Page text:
Lil Green. In a more perfect world, Lil Green would be considered blues royalty. But aside from scoring a hit in 1940 with the self-penned Romance in the Dark, she never gained the notoriety that her talent seemed to promise. Some of her contemporaries knew better though — especially Big Bill Broonzy, who often hired Lil to tour and record with him. You can hear his guitar on this moody number, which would’ve really taken off had Peggy Lee decided not to do her own version with the Benny Goodman Orchestra in ’42. Why Don’t You Do Right
Nick Curran. Austin cult hero Nick Curran packed a lot of action into his 35 years on the planet. The buzz around the red-hot guitarist was already strong when he began touring with rockabilly legend Ronnie Dawson in 1995 at the age of 18. Curran could play the blues like T-Bone Walker, but his startling, go-for-broke solos and gritty vocals also betrayed an allegiance to punk rock. His restless spirit is evident in the list of bands that kept him busy over the next decade or so: The Fabulous Thunderbirds (post-Vaughan), Kim Lenz, Flash Boys, Deguello, The Attitudes… Curran also released five albums with his own band The Nitelifes before cancer took his life in 2012 (for more on Curran, check this great article in the Austin Chronicle). Let’s honor his memory by listening to this raucous cover of a song by Iggy Pop and The Stooges. No Fun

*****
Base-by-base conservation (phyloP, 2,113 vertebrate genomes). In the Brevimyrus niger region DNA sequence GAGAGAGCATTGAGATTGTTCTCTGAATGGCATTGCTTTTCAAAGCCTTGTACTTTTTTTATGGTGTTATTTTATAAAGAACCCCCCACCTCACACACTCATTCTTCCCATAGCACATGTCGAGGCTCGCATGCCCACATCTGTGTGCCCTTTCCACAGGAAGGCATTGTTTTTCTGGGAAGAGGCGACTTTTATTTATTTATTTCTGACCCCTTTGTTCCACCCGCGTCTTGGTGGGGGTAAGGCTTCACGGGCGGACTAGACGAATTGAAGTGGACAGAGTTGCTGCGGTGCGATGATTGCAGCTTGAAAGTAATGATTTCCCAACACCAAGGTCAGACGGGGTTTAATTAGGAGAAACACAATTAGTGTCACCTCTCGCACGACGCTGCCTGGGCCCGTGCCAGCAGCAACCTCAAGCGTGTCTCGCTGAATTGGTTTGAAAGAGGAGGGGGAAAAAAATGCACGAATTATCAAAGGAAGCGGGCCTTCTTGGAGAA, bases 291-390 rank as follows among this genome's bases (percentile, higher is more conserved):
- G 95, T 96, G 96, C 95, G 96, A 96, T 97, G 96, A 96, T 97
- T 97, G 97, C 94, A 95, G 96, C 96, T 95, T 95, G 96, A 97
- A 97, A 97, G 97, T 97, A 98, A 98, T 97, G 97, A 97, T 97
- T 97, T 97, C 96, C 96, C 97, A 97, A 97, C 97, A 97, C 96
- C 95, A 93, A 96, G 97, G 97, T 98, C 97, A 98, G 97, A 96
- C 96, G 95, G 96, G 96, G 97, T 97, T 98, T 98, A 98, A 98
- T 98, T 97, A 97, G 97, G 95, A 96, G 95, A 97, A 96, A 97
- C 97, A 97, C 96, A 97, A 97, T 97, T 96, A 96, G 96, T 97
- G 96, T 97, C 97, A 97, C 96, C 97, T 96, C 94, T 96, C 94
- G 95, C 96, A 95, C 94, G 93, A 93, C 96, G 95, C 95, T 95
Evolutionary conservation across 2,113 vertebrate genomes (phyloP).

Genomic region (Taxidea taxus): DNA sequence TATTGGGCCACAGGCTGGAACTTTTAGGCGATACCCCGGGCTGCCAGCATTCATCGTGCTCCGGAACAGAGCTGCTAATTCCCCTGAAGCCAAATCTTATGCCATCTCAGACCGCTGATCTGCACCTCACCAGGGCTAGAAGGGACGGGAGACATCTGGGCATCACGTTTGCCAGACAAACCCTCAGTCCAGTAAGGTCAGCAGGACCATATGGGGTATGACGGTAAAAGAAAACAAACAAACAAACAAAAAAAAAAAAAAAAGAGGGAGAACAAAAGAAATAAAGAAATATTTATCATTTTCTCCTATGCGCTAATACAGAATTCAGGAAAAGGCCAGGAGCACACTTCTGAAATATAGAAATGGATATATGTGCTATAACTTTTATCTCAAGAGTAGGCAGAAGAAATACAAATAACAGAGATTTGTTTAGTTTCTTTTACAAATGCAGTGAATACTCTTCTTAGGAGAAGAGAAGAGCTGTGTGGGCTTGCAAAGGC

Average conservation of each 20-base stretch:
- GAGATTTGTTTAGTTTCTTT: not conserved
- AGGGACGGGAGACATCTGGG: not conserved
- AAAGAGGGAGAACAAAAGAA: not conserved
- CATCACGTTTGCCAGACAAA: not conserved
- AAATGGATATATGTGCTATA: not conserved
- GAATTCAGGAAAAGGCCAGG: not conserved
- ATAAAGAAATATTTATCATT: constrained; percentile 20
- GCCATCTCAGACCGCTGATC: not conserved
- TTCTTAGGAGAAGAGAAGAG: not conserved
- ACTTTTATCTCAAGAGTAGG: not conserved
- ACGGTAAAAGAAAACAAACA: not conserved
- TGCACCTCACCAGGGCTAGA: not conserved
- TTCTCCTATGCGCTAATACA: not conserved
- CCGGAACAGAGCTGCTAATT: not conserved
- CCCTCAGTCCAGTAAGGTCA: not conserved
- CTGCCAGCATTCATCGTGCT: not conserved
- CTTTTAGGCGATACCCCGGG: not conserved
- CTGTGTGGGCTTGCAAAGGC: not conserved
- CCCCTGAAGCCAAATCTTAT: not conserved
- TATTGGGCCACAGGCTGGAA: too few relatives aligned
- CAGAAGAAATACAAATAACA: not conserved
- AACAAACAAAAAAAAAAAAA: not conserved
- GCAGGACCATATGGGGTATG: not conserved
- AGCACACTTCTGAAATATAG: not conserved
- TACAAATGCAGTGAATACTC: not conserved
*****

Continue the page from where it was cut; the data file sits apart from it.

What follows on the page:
Ronnie Earl. Fans of bluesy jazz guitarists like Kenny Burrell should find a lot to like in Earl’s beautifully recorded 1994 release Still River. The album was sort of a departure for Earl, who made his bones playing R&B classics with Roomful of Blues and snarling blues-rock with his own band the Broadcasters. But by the early ‘90s he was looking for a new direction, fueled by his own personal journey from addiction to recovery (with the support of longtime friend Stevie Ray Vaughan). The all-instrumental Still River includes heartfelt originals and a deep, searching take on John Coltrane’s Equinox. But this is a blues post, so I decided to sample Earl’s obvious nod to his bar-band roots (with some great accents by drummer Per Hanson). Wednesday Night at the Bull